Categories
Blogs and blogging Social Web

More thoughts about Micro.blog as an indie social network

Brad Enslen is doing some great work over at Micro.blog, spreading the word about this innovative service. He published a post titled “The Case for Moving Your Social Network to Micro.blog“, that’s pretty self-explanatory.

https://ramblinggit.com/2018/12/the-case-for-moving-your-social-network-to-micro-blog/

I think there’s certainly merit in shifting your social network over to something like Micro.blog, in the near term at least. As Enslen explains –

As the name Micro.blog implies the primary thing you can do on it is write short form posts like Twitter and Facebook.  But you can also post long form posts just like you would on a conventional blog, just keep typing and when you hit 280 characters in a post a Title Field appears and you are long form posting – effortlessly.  There is no friction or barriers between you and just writing.

Posting is easy, like posting on Twitter and the blog just auto-generates itself.  You can post, “I like pizza.”  You can post a picture of your cat plus a poem about your cat. You can post a 600 word essay about the Chicago Cubs. Whatever you want, however short or long you want. It’s one of the features I like the most.  Posting photos is very easy on MB.  There are quite a few dedicated photoblogs there.

And you can move.  If you decide to move you can export all your posts and import them on a different blogging platform.  This is exactly why MB strongly encourages you to use your own domain it makes moving easier.

Brad Enslen

There are two challenges, as I see it at the moment:

  1. If your social graph/network isn’t using Micro.blog, it’s value for you may be pretty limited (or you can create a new network!); and
  2. I worry that shifting over to another, single service is repeating the same mistake we all made focusing our social streams into a small number of social networks that we don’t control. Micro.blog is certainly more open than Twitter or Facebook, and you don’t even need to host your blog there to participate, so it’s better in that respect.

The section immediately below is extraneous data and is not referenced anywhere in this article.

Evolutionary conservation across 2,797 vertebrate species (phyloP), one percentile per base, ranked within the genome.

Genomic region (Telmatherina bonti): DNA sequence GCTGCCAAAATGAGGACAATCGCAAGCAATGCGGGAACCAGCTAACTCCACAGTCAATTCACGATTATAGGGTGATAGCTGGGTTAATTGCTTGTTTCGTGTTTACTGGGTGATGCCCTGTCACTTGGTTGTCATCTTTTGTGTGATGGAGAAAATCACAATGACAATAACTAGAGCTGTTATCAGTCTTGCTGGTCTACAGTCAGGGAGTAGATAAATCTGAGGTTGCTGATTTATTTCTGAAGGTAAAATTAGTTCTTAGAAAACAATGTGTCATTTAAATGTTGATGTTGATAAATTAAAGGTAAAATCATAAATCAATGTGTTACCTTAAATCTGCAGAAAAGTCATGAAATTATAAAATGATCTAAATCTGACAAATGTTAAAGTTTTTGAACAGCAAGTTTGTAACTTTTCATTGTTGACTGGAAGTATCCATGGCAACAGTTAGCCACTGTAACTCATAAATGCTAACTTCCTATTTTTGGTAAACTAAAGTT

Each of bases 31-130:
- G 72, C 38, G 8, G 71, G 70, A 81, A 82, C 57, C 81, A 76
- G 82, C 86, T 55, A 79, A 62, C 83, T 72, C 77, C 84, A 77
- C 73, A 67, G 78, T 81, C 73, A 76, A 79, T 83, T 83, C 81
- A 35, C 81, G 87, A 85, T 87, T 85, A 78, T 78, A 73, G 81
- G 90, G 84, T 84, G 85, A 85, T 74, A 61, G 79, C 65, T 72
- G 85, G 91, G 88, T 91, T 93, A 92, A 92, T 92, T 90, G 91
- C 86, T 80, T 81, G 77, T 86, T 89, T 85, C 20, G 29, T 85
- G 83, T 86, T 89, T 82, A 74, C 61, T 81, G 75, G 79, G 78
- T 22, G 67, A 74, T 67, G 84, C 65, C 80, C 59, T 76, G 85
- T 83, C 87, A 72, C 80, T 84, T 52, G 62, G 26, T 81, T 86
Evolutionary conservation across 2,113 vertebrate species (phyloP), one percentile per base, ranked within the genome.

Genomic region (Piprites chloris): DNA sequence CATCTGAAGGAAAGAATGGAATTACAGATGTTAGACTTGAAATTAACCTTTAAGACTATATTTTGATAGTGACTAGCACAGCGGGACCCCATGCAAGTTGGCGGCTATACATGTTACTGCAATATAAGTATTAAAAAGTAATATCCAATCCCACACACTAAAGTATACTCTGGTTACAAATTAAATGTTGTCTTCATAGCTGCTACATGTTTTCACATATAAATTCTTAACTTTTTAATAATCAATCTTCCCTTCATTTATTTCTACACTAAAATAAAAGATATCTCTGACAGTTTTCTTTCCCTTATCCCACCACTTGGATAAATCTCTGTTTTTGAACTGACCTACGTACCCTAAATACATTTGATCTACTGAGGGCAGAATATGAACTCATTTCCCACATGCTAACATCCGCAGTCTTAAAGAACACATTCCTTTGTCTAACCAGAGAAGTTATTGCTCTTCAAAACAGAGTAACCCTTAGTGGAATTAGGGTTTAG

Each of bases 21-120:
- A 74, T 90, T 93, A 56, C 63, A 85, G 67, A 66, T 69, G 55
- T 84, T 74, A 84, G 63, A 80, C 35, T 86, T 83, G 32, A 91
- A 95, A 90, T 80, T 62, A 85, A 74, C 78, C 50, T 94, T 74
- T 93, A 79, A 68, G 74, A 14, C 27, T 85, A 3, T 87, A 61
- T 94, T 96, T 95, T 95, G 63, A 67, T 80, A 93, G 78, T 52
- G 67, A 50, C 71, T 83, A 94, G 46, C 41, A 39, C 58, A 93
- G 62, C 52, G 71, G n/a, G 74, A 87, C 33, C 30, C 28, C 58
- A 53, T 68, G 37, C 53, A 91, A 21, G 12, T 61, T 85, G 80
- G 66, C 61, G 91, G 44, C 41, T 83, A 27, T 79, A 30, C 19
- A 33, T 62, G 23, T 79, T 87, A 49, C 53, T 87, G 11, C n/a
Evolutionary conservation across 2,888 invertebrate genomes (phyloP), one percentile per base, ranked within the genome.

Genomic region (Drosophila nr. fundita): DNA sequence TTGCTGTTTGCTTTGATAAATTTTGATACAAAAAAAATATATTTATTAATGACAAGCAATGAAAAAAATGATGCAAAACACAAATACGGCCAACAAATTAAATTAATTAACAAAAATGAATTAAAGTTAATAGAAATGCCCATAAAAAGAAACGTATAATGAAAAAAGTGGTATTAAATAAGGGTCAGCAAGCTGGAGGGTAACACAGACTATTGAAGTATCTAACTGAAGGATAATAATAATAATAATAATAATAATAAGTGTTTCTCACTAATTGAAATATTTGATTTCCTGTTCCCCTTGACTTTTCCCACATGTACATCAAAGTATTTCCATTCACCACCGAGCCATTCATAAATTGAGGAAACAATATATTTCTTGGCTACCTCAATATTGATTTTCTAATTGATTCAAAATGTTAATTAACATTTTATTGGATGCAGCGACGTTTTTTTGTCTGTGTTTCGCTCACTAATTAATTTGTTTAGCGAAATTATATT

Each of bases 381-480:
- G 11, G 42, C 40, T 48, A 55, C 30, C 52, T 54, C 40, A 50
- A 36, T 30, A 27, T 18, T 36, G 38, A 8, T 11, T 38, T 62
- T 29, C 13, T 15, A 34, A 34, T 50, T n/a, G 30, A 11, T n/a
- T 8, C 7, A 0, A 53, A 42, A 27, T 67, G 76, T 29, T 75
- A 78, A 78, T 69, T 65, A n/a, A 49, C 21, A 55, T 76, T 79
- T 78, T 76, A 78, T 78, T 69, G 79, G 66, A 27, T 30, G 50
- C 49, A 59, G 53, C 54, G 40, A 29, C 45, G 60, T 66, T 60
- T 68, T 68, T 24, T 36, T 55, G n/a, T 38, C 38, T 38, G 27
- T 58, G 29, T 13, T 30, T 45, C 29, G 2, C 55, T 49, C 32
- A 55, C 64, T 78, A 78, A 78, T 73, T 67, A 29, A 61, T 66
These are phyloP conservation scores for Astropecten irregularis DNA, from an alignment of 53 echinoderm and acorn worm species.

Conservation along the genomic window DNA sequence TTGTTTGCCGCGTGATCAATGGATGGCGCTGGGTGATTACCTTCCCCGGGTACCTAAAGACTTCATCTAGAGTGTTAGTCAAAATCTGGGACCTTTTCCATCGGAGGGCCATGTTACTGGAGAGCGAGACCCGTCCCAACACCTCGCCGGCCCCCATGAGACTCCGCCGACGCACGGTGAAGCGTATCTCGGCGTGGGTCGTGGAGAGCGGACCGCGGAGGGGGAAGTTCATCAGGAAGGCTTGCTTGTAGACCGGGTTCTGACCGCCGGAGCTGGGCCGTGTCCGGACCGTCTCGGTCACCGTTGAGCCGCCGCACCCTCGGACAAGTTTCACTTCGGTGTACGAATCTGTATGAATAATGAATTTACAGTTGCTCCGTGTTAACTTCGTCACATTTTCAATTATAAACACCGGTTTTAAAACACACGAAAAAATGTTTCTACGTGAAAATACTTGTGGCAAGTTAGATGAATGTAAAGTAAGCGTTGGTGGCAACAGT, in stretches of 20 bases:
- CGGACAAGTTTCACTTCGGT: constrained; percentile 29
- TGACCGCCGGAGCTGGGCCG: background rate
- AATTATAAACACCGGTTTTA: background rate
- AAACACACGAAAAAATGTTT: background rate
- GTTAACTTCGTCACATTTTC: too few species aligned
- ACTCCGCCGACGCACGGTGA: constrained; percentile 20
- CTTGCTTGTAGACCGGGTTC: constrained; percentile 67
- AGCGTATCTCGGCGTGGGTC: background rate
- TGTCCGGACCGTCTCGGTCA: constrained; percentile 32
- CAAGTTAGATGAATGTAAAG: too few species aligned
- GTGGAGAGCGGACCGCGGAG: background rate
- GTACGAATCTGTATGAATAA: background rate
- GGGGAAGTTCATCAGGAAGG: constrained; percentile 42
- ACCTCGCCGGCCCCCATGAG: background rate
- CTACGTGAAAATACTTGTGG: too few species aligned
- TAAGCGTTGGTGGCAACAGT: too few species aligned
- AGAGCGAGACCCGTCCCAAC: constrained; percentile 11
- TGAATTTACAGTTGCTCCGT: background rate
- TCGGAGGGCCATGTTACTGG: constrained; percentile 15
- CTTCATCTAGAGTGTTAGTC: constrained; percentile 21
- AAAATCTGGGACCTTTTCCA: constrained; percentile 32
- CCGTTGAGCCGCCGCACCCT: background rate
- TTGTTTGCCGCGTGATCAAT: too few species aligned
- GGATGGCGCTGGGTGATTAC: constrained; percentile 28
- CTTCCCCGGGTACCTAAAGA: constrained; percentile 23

I’ve been using Micro.blog as a pseudo-Twitter for a little while now. My blog posts publish there automatically, and I’ve discovered some fascinating people there along the way.

The syndication aspect is why I think there’s definitely something to adopting Micro.blog as a social network, even if it’s more of a stepping stone to something else. I’d love that “something else” to be a distributed social fabric that’s informed by posts on our personal sites/blogs.

I don’t think we’re quite there yet (wherever there is?), but I’m hopeful that we can move beyond a site as a static site or as a chunky blog, to a point where a site/blog can be a source of articles, and also simpler shares like status updates, Instagram-like photos, and so on.

Micro.blog is the closest to that, that I’ve seen. Here’s Manton Reece’s overview of Micro.blog. I think it offers a pretty good perspective on what this distributed social experience could look like: